Parkridge Offers Tips For Navigating The Holidays In A Healthy Way

Wednesday, November 27, 2013

While many people enjoy the holidays, there are a significant number of individuals who find The Most Wonderful Time of the Year to be a time of stress, anxiety and depression. Allyson Bowman, Adult Social Services Coordinator at Parkridge Valley Adult and Senior Campus, offers a Top 10 list of coping strategies and tips to navigate the demands of the holiday season in a healthy way.

1.       Let go of PERFECT. “People put pressure on themselves to engineer the perfect holiday – the perfect meals, gifts, decorations, etc.  Manage your expectations and set reasonable goals for yourself,” said Ms. Bowman. “Your family and friends are going to remember the time they spent with you, not what your house looked like or how your presents were wrapped.”

2.       Budget Wisely. “Take a few minutes to sit down and calculate what you can comfortably spend for gifts and other holiday expenses, and make every effort to stay within your limits,” said Ms. Bowman. “This will keep you from stressing about accumulated debt after the holidays are over.”

3.       Practice healthy habits as much as possible. “There is so much going on during the holidays that it can be easy to let your sleep and exercise routines fall by the wayside. Make a concerted effort to stay active and get adequate rest.”  Bowman recommends activities that combine an opportunity to get moving with a holiday celebration. “There are several holiday-themed fun runs and walks in our area – consider making one of those activities part of your family tradition.” 

4.       Take a breather when you need it. Build downtime into your holiday schedule – “It’s important to take some time for yourself when needed,” said Ms. Bowman. “Do yoga, read a book, go for a walk, take a nap – whatever works best to recharge your batteries.”

5.       Delegate. “Don’t be afraid to share responsibility for planning and execution of holiday events and activities with friends and family,” said Ms. Bowman.  “You’ll be less likely to end up feeling overwhelmed.”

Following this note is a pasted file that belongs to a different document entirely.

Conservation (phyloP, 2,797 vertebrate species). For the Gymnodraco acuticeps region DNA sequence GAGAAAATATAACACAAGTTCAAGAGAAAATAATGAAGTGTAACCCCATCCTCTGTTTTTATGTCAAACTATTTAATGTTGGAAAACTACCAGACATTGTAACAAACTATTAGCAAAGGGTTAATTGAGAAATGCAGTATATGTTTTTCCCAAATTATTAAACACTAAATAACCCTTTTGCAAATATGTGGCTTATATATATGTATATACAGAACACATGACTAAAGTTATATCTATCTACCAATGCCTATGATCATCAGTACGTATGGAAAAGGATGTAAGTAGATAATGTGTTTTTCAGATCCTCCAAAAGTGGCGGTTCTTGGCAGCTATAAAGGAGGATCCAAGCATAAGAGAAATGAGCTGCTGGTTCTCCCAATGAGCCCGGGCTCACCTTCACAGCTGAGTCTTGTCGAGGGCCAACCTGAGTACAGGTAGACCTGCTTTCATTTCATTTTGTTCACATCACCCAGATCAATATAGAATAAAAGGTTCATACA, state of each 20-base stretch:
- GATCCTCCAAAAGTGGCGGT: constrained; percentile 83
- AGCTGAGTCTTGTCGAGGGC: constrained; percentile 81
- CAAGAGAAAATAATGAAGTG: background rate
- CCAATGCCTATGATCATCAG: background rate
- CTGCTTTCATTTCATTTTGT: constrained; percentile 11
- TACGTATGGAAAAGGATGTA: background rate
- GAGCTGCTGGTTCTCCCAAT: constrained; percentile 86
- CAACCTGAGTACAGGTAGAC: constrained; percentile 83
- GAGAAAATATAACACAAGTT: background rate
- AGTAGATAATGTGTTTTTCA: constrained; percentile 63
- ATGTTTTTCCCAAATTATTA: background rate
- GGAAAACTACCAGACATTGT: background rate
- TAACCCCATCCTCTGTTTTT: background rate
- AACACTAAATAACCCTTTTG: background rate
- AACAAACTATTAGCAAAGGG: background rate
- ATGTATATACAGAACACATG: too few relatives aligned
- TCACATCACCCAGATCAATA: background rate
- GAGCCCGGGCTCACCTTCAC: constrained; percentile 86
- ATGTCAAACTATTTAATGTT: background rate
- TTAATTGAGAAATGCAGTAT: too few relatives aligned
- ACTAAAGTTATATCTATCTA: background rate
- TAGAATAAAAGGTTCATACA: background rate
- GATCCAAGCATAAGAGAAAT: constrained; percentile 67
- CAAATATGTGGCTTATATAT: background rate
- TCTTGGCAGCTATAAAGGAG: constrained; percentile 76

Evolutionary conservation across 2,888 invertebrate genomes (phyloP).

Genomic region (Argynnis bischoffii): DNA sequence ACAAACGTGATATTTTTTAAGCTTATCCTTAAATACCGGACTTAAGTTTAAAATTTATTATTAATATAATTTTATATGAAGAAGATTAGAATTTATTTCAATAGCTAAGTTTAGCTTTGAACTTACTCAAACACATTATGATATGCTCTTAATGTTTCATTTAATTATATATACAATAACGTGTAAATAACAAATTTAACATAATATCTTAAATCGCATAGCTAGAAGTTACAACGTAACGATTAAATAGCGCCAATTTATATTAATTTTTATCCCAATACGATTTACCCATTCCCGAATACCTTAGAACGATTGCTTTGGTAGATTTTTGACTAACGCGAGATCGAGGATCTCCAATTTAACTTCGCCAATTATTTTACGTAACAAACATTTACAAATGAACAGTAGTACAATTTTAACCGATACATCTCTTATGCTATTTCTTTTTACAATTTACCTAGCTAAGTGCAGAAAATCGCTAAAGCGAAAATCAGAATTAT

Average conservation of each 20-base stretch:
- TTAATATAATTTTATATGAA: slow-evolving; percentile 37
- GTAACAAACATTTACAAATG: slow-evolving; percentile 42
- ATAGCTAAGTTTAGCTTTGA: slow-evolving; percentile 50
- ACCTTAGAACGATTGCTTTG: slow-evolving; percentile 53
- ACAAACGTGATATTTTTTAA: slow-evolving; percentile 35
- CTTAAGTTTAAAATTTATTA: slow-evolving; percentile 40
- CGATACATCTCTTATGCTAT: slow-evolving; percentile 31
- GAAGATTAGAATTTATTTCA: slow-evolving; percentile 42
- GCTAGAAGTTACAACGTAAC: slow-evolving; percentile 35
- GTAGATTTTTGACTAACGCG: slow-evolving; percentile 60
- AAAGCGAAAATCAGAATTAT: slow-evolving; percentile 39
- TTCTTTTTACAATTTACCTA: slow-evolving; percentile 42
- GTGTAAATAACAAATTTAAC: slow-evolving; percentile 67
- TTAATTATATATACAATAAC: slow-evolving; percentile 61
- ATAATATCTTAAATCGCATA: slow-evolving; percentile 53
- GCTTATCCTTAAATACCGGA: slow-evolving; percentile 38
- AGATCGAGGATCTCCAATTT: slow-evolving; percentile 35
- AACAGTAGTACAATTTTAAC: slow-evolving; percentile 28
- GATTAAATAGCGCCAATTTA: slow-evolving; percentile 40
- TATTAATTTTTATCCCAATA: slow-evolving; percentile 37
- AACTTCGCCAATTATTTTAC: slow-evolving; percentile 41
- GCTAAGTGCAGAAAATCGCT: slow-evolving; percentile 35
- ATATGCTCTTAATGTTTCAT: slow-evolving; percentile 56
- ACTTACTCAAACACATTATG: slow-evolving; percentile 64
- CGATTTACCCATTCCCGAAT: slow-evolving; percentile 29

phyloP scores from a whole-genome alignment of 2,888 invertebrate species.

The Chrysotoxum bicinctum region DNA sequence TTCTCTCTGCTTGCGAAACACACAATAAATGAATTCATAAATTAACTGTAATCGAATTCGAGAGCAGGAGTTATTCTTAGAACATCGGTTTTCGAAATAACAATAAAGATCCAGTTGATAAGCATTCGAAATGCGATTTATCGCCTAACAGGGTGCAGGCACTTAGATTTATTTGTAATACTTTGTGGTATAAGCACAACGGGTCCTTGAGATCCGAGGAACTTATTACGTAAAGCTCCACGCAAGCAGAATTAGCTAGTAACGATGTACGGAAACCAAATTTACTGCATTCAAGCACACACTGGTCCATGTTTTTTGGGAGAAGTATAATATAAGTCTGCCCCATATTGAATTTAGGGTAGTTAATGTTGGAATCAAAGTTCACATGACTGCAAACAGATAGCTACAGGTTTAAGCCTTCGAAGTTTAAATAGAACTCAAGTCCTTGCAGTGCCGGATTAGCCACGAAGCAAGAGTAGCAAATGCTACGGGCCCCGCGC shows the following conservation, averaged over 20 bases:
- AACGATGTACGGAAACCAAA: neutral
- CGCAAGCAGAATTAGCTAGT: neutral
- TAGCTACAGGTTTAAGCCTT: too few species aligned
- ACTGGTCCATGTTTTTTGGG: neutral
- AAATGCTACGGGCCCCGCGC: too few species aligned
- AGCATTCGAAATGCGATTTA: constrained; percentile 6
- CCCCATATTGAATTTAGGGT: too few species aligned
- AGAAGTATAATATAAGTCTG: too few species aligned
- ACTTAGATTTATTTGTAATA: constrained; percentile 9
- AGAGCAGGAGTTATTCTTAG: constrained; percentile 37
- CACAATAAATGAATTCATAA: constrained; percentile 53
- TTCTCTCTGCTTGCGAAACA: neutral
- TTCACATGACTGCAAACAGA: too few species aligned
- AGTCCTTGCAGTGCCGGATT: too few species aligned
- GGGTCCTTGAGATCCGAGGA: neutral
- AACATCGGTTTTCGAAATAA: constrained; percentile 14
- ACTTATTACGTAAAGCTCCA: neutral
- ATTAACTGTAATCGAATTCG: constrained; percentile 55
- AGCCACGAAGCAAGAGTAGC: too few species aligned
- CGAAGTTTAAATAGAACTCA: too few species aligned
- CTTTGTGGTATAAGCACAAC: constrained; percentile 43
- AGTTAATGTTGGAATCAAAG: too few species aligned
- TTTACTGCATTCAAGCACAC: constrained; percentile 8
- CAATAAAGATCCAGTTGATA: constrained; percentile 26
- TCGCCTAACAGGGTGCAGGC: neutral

6.       Make new memories. “Don’t be afraid to swap out an old holiday tradition with a new activity that works better for you. Circumstances change, and it’s important to be flexible and create traditions that work for you,” said Ms. Bowman.

7.       Give back. “Volunteering during the holidays is a great way to socialize and feel good about helping others,” said Ms. Bowman.

8.       Cultivate patience. “When family and friends get together, there are many opportunities for misunderstandings and disagreements,” said Ms. Bowman. “Just remember that you have come together to celebrate a holiday, not argue endlessly. If you find yourself getting upset, try to agree to disagree, or remove yourself from the situation. This will make the holidays easier not only for you, but those around you as well.”

9.       Mourn if you need to. If the holidays bring up memories of loved ones, allow yourself to feel sadness and grief. “It’s okay to mourn if you have lost a loved one or if you can’t be with your loved one during the holidays,” said Ms. Bowman. “It’s normal and healthy to feel sadness – unexpressed emotions can be the most destructive.” Give yourself permission to feel those feelings, then take the steps to move past them – either by getting out and doing something active, reminiscing about happy times with friends and family, or by doing something for someone else. Don’t be afraid to reach out and ask for help from your friends and loved ones if you need it.